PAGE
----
Outcomes

The Strengths and Difficulties Questionnaire (SDQ) was completed by the parents and guardians to report on their children’s emotional and behavioral problems at age 4 years of age. The SDQ comprises 25 items. The possible scores of each item are scored as 0 (“not true”), 1 (“partialy true”), and 2 points (“completely true”), respectively. The questionnaire is divided into five dimensions: emotional symptoms, conduct problems, hyperactivity/attention deficit, peer problems, and prosocial behavior. The total difficulties’ score ranging from 0 to 40 is obtained using the sum of the scores on emotional symptoms, conduct problems, hyperactivity/attention deficit, and peer problems, with a higher score indicating a represents the higher the degree of objective difficulty. According to the cutoff scores adopted by Goodman et al. [20], children with total difficulties scores between 0 and 13 are defined as normal, 14 and 16 borderline, and 17 and 40 abnormal. For the subscales, the following cut-off values were applied: emotional problems: 0–3 = normal, 4 = borderline, 5–10 = abnormal; conduct problems: 0–2 = normal, 3 = borderline, 4–10 = abnormal; hyperactivity/inattention: 0–5 = normal, 6 = borderline, 7–10 = abnormal; peer problems: 0–2 = normal, 3 = borderline, 4–10 = abnormal; and prosocial behavior: 6–10 = normal, 5 = borderline, 0–4 = abnormal. We divided the scores of each sub-scale into normal (including normal and borderline categories) and abnormal groups. The internal consistency of the total difficulties score was good (Cronbach’s α = 0.784), as demonstrated in a previous study in China [21].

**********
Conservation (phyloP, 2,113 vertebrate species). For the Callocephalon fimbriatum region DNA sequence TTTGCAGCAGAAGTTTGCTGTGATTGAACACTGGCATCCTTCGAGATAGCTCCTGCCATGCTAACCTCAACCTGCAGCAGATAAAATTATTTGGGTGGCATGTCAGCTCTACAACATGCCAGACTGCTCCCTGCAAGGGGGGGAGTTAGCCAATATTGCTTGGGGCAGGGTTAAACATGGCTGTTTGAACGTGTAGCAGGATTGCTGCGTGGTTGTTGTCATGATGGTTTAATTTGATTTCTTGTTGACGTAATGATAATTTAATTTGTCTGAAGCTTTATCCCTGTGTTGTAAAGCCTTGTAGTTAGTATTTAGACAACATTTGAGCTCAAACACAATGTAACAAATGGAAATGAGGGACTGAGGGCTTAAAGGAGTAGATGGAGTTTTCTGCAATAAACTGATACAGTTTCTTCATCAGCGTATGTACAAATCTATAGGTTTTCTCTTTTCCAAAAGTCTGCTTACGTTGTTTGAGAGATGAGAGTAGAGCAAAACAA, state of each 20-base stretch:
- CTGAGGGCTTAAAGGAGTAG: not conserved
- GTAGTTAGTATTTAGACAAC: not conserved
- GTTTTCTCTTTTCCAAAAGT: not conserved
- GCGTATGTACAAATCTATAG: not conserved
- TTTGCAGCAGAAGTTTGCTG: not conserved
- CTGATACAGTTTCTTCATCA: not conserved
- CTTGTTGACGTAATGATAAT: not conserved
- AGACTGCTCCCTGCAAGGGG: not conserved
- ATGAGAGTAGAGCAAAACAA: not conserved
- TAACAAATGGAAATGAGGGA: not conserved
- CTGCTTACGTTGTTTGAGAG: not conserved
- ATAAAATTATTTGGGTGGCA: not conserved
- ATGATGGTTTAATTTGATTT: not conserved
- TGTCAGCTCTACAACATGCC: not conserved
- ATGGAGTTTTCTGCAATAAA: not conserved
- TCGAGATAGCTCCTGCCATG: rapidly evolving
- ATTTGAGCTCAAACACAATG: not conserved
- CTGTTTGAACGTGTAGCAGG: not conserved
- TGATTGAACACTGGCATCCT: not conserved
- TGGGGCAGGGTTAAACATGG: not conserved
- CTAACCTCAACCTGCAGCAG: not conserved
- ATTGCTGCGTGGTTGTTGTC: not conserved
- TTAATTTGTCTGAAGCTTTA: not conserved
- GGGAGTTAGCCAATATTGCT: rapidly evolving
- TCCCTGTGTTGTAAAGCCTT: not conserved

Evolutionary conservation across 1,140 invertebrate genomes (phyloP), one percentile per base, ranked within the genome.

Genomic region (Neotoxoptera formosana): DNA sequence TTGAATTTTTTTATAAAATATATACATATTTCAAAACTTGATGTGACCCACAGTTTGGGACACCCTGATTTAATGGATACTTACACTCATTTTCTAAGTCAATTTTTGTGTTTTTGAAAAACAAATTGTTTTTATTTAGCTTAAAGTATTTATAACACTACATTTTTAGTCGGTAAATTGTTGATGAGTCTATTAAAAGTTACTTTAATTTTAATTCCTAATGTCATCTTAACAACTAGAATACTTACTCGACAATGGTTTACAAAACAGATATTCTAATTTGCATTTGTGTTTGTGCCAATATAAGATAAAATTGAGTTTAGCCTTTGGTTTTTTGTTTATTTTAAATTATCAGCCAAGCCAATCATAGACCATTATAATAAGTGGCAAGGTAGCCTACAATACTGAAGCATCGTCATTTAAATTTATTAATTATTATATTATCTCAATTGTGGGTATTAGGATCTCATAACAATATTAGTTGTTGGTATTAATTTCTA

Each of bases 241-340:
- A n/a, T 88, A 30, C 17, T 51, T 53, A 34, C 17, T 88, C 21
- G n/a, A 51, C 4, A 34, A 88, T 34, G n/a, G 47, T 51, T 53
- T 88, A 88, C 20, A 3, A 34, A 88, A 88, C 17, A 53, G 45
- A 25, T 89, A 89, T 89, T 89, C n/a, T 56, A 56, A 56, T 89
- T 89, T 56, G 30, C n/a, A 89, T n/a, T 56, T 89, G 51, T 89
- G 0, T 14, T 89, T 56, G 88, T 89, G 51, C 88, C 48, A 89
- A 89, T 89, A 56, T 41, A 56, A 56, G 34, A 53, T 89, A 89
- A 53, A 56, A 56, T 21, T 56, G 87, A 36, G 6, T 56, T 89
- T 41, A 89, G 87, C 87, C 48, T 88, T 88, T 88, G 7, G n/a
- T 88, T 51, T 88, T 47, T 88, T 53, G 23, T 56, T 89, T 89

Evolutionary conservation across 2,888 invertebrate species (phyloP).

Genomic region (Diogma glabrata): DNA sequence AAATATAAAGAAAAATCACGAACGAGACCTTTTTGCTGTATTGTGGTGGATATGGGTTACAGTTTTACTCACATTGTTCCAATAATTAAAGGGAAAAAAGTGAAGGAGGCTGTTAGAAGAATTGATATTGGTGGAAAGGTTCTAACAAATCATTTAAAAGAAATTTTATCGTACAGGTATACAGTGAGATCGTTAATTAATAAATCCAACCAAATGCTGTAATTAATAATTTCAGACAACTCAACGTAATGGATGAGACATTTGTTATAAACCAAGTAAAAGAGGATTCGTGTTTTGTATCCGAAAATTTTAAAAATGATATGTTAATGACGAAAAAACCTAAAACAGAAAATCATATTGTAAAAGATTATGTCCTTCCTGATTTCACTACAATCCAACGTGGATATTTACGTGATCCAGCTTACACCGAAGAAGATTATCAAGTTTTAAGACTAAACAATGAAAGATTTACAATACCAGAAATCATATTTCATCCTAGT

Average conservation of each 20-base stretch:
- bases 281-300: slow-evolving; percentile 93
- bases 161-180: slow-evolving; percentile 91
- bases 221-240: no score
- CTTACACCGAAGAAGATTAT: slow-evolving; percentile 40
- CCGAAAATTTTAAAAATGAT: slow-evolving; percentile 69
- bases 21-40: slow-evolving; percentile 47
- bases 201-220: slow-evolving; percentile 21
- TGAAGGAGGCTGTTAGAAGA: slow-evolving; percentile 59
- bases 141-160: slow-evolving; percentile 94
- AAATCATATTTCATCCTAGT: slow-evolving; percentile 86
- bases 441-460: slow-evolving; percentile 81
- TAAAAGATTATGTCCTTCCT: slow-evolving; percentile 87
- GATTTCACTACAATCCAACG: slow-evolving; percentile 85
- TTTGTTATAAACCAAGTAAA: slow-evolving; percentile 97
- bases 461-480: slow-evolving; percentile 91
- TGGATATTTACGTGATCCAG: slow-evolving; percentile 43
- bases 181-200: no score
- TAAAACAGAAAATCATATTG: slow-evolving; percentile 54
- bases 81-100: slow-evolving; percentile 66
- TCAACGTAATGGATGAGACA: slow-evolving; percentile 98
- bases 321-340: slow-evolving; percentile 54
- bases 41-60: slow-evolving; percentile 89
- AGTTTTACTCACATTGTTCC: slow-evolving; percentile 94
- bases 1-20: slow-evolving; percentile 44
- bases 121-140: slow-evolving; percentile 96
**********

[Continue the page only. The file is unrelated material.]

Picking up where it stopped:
Covariates